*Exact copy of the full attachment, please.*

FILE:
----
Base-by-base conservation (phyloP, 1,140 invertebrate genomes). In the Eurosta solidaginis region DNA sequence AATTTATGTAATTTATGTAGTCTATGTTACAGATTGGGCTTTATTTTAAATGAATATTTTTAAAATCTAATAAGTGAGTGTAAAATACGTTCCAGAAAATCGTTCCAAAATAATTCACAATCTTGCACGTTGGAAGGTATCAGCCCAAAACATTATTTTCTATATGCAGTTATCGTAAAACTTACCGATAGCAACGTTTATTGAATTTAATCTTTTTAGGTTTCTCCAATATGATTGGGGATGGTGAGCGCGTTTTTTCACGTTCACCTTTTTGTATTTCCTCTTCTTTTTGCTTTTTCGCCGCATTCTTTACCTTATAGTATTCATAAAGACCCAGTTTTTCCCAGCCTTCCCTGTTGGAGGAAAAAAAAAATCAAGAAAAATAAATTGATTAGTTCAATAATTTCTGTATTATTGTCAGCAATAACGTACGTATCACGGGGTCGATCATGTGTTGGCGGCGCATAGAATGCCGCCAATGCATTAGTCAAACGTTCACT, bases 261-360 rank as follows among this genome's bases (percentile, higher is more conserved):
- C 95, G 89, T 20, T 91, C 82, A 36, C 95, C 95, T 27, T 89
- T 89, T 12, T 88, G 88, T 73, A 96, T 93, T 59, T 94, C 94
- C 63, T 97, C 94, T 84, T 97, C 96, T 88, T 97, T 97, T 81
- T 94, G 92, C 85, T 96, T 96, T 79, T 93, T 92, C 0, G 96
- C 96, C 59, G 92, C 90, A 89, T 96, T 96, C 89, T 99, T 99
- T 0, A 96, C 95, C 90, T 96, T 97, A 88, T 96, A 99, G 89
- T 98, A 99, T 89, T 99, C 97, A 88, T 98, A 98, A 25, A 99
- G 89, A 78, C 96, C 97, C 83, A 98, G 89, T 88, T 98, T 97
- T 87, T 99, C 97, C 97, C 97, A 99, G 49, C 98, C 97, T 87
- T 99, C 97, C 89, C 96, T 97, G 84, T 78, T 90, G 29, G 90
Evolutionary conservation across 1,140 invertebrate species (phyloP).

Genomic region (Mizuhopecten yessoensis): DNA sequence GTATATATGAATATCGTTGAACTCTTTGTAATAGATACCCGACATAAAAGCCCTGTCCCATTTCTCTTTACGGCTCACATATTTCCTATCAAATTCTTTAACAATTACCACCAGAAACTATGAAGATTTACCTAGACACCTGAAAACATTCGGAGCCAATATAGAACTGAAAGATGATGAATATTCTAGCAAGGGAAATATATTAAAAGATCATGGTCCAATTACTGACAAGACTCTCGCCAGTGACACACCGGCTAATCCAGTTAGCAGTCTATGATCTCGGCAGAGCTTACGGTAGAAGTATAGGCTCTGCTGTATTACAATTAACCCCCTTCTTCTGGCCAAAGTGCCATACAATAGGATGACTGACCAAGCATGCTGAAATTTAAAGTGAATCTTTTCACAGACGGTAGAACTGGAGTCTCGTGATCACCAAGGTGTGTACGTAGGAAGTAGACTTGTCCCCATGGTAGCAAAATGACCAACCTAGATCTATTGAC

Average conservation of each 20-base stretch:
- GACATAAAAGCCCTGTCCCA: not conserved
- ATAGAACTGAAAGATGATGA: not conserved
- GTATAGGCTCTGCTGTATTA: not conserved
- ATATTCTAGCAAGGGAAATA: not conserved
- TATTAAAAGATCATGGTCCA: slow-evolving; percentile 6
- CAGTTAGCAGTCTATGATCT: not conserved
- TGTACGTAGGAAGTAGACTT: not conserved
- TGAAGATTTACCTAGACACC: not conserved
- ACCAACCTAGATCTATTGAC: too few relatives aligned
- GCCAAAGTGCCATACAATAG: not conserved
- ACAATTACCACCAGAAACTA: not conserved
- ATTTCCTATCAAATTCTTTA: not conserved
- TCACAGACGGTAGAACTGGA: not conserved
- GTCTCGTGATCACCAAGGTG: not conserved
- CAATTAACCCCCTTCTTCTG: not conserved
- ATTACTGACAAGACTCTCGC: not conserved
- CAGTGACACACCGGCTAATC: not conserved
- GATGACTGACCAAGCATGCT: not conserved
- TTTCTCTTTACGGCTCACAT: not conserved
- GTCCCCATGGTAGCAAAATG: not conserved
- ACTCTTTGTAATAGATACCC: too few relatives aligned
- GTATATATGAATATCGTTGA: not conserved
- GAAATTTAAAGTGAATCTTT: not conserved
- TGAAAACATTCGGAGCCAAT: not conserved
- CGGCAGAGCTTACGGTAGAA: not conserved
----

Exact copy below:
Base-by-base conservation (phyloP, 1,140 invertebrate genomes). In the Eurosta solidaginis region DNA sequence AATTTATGTAATTTATGTAGTCTATGTTACAGATTGGGCTTTATTTTAAATGAATATTTTTAAAATCTAATAAGTGAGTGTAAAATACGTTCCAGAAAATCGTTCCAAAATAATTCACAATCTTGCACGTTGGAAGGTATCAGCCCAAAACATTATTTTCTATATGCAGTTATCGTAAAACTTACCGATAGCAACGTTTATTGAATTTAATCTTTTTAGGTTTCTCCAATATGATTGGGGATGGTGAGCGCGTTTTTTCACGTTCACCTTTTTGTATTTCCTCTTCTTTTTGCTTTTTCGCCGCATTCTTTACCTTATAGTATTCATAAAGACCCAGTTTTTCCCAGCCTTCCCTGTTGGAGGAAAAAAAAAATCAAGAAAAATAAATTGATTAGTTCAATAATTTCTGTATTATTGTCAGCAATAACGTACGTATCACGGGGTCGATCATGTGTTGGCGGCGCATAGAATGCCGCCAATGCATTAGTCAAACGTTCACT, bases 261-360 rank as follows among this genome's bases (percentile, higher is more conserved):
- C 95, G 89, T 20, T 91, C 82, A 36, C 95, C 95, T 27, T 89
- T 89, T 12, T 88, G 88, T 73, A 96, T 93, T 59, T 94, C 94
- C 63, T 97, C 94, T 84, T 97, C 96, T 88, T 97, T 97, T 81
- T 94, G 92, C 85, T 96, T 96, T 79, T 93, T 92, C 0, G 96
- C 96, C 59, G 92, C 90, A 89, T 96, T 96, C 89, T 99, T 99
- T 0, A 96, C 95, C 90, T 96, T 97, A 88, T 96, A 99, G 89
- T 98, A 99, T 89, T 99, C 97, A 88, T 98, A 98, A 25, A 99
- G 89, A 78, C 96, C 97, C 83, A 98, G 89, T 88, T 98, T 97
- T 87, T 99, C 97, C 97, C 97, A 99, G 49, C 98, C 97, T 87
- T 99, C 97, C 89, C 96, T 97, G 84, T 78, T 90, G 29, G 90
Evolutionary conservation across 1,140 invertebrate species (phyloP).

Genomic region (Mizuhopecten yessoensis): DNA sequence GTATATATGAATATCGTTGAACTCTTTGTAATAGATACCCGACATAAAAGCCCTGTCCCATTTCTCTTTACGGCTCACATATTTCCTATCAAATTCTTTAACAATTACCACCAGAAACTATGAAGATTTACCTAGACACCTGAAAACATTCGGAGCCAATATAGAACTGAAAGATGATGAATATTCTAGCAAGGGAAATATATTAAAAGATCATGGTCCAATTACTGACAAGACTCTCGCCAGTGACACACCGGCTAATCCAGTTAGCAGTCTATGATCTCGGCAGAGCTTACGGTAGAAGTATAGGCTCTGCTGTATTACAATTAACCCCCTTCTTCTGGCCAAAGTGCCATACAATAGGATGACTGACCAAGCATGCTGAAATTTAAAGTGAATCTTTTCACAGACGGTAGAACTGGAGTCTCGTGATCACCAAGGTGTGTACGTAGGAAGTAGACTTGTCCCCATGGTAGCAAAATGACCAACCTAGATCTATTGAC

Average conservation of each 20-base stretch:
- GACATAAAAGCCCTGTCCCA: not conserved
- ATAGAACTGAAAGATGATGA: not conserved
- GTATAGGCTCTGCTGTATTA: not conserved
- ATATTCTAGCAAGGGAAATA: not conserved
- TATTAAAAGATCATGGTCCA: slow-evolving; percentile 6
- CAGTTAGCAGTCTATGATCT: not conserved
- TGTACGTAGGAAGTAGACTT: not conserved
- TGAAGATTTACCTAGACACC: not conserved
- ACCAACCTAGATCTATTGAC: too few relatives aligned
- GCCAAAGTGCCATACAATAG: not conserved
- ACAATTACCACCAGAAACTA: not conserved
- ATTTCCTATCAAATTCTTTA: not conserved
- TCACAGACGGTAGAACTGGA: not conserved
- GTCTCGTGATCACCAAGGTG: not conserved
- CAATTAACCCCCTTCTTCTG: not conserved
- ATTACTGACAAGACTCTCGC: not conserved
- CAGTGACACACCGGCTAATC: not conserved
- GATGACTGACCAAGCATGCT: not conserved
- TTTCTCTTTACGGCTCACAT: not conserved
- GTCCCCATGGTAGCAAAATG: not conserved
- ACTCTTTGTAATAGATACCC: too few relatives aligned
- GTATATATGAATATCGTTGA: not conserved
- GAAATTTAAAGTGAATCTTT: not conserved
- TGAAAACATTCGGAGCCAAT: not conserved
- CGGCAGAGCTTACGGTAGAA: not conserved